I finally get to start an article the way I’ve long dreamed: by addressing the haters. Dallas was not like Dallas, Miami Vice was not like Miami (probably), and Twin Peaks is actually quite dissimilar to the Pacific Northwest. If your personal Nashville is your church group, puking in dive bars, or cycling and quinoa, Nashville was probably unrecognizable to you.
But please, try to hold off on the nitpicking for a moment and view the pilot for it for what it was: a primetime drama on network television, set in Nashville, that treated the city like a city and not like a joke. That, in my eyes, is a success for Nashville.
Luckily, the show’s also a success at sorting out the nuts and bolts of primetime soaps. Last night we met and learned the agendas of all the major players. Connie Britton is Rayna Jaymes, a 40-something household name in country music whose star is on the wane. On the horizon is Hayden Panettiere as young Juliette Barnes, a red-hot crossover act with an attitude. They’re introduced at the Opry, where suits backstage want Juliette to play nice so weak-selling, arena-half-filling Rayna will agree to go on tour as (shock! horror! gasp!) the opening act.
Their meeting doesn't go well. (Apologies to all who took the drinking-game challenge and lapsed into alcohol poisoning shortly after the "bitchface" round.) Rayna shouldn’t feel too glum, though, as she also meets superfan and Bluebird Cafe server Scarlett O’Connor (Clare Bowen) backstage, accompanied by her twerpy Americana-act boyfriend Avery (Jonathan Jackson). Sound the hipster alarm! Scarlett is the niece of Rayna's foxy guitarist Deacon Claybourne (Charles Esten), who's been with her (and we suspect with her) over many years. But somebody else is scoping out Deacon backstage: his own superfan, Juliette.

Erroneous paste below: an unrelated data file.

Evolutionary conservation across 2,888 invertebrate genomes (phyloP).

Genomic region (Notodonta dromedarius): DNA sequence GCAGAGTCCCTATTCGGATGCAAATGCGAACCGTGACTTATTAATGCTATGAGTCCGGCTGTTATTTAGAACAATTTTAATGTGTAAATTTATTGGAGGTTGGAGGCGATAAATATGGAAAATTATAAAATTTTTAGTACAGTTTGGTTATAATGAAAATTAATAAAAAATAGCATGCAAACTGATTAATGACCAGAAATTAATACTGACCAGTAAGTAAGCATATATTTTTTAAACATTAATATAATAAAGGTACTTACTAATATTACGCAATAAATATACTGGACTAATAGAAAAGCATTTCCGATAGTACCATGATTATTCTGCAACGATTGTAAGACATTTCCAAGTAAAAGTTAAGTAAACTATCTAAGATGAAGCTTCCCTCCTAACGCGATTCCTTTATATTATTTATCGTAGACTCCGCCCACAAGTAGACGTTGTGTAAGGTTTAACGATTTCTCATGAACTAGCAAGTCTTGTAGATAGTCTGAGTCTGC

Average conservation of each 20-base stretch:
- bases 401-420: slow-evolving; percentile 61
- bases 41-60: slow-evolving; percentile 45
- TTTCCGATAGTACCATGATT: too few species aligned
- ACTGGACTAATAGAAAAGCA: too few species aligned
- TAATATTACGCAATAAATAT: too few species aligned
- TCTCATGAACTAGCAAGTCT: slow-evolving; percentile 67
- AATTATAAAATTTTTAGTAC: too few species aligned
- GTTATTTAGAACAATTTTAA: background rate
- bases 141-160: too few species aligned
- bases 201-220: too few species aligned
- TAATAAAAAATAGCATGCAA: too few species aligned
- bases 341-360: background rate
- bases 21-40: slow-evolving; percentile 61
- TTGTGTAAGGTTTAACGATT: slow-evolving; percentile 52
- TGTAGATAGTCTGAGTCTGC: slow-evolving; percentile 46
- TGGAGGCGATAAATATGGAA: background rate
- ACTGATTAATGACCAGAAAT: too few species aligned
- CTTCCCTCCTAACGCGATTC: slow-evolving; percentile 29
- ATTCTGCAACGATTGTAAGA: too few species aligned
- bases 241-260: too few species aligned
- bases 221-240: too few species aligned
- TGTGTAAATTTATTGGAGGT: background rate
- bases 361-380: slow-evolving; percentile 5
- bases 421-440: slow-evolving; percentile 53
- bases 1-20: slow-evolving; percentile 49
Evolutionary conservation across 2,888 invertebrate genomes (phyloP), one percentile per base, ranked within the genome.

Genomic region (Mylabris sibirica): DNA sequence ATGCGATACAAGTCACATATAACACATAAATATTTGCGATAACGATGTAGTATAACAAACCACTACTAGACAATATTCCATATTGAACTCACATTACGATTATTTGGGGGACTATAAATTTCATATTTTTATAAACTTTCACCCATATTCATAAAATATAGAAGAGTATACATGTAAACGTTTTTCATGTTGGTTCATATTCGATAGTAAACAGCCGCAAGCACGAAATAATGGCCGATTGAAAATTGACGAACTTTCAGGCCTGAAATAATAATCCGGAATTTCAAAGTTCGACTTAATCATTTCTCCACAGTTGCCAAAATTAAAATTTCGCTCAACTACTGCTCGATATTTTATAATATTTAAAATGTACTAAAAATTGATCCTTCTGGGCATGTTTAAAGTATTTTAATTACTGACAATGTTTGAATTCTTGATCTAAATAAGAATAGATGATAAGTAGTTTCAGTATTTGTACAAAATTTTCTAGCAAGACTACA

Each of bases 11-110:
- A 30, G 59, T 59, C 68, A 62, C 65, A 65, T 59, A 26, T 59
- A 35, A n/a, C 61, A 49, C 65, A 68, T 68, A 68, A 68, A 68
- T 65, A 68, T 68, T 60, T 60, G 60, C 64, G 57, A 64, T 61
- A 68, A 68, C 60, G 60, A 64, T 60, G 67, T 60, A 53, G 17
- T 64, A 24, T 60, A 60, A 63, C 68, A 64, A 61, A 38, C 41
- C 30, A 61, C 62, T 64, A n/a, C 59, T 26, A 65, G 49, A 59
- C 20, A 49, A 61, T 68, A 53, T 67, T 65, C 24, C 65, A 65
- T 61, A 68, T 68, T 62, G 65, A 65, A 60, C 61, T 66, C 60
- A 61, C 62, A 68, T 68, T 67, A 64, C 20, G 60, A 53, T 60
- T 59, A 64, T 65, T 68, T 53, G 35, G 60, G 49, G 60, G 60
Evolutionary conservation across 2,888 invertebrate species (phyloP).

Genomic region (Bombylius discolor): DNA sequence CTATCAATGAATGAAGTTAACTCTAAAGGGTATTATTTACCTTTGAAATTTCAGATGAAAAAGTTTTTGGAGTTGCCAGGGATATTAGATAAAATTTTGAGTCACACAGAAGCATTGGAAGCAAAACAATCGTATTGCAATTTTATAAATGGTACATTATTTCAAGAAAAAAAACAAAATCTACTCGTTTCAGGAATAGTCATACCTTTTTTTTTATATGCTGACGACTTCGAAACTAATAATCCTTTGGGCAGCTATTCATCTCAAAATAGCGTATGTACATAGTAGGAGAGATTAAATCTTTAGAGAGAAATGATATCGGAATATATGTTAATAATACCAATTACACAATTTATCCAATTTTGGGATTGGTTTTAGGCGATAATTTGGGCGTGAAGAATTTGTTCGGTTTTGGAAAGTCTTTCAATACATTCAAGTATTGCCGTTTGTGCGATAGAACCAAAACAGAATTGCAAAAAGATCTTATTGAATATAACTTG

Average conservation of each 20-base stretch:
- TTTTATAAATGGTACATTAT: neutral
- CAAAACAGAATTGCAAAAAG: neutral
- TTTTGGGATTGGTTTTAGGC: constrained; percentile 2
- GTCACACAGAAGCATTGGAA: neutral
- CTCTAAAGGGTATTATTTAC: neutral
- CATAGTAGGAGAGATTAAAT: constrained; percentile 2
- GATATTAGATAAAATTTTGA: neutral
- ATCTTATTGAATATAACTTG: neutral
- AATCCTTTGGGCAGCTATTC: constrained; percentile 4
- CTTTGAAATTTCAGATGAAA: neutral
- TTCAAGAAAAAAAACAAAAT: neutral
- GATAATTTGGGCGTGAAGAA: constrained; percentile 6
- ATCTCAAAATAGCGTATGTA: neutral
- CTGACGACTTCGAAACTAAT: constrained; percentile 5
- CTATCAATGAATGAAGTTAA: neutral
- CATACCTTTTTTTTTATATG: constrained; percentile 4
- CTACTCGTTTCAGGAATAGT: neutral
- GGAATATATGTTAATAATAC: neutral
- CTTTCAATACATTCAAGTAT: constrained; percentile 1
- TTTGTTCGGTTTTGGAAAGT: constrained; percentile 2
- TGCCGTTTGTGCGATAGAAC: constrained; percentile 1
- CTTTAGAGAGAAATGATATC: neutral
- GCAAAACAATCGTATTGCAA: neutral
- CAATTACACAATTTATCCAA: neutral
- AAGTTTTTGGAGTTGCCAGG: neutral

Oh, what to do about Juliette? She’s popular with the kids (including, in a good gag, Rayna's), and that brings to mind Taylor Swift. But it’s soon clear that Juliette isn’t nearly as sickly sweet as that. She’s ambitious, poaching (re: banging) the best producers and songwriters in the business starting with Rayna's. She zeroes in on Deacon, who's been pining for married Rayna forever. Even so, by nighttime-soap standards, Juliette’s by no means a full-on villain. She’s Little Girl Lost, using sex as a method of coping with the pressures of being a wealthy up-and-comer stuck with a junkie mother.
No, the real villain of the show is Lamar Wyatt (Powers Boothe), who, as James’ father, uses her star power as a prop for his political career. His devilish machinations so far only include a riverfront baseball field, though I’d like for him to go full-on Tennessee Politics with it and attempt to ban gays from using public services or expel all redheads from the state for being witches — you know, the usual. (Side note: Expert use of the riverfront locations in this scene.)
He’s also roped in Rayna’s husband Teddy Conrad (Eric Close) for a mayoral run, in order to keep a politician always in his pocket. Too bad nobody consulted with Rayna, who's already pledged to sing at a mayoral campaign rally for old friend and apparent Howard Gentry surrogate Coleman Carlisle (The Wire's Robert Wisdom).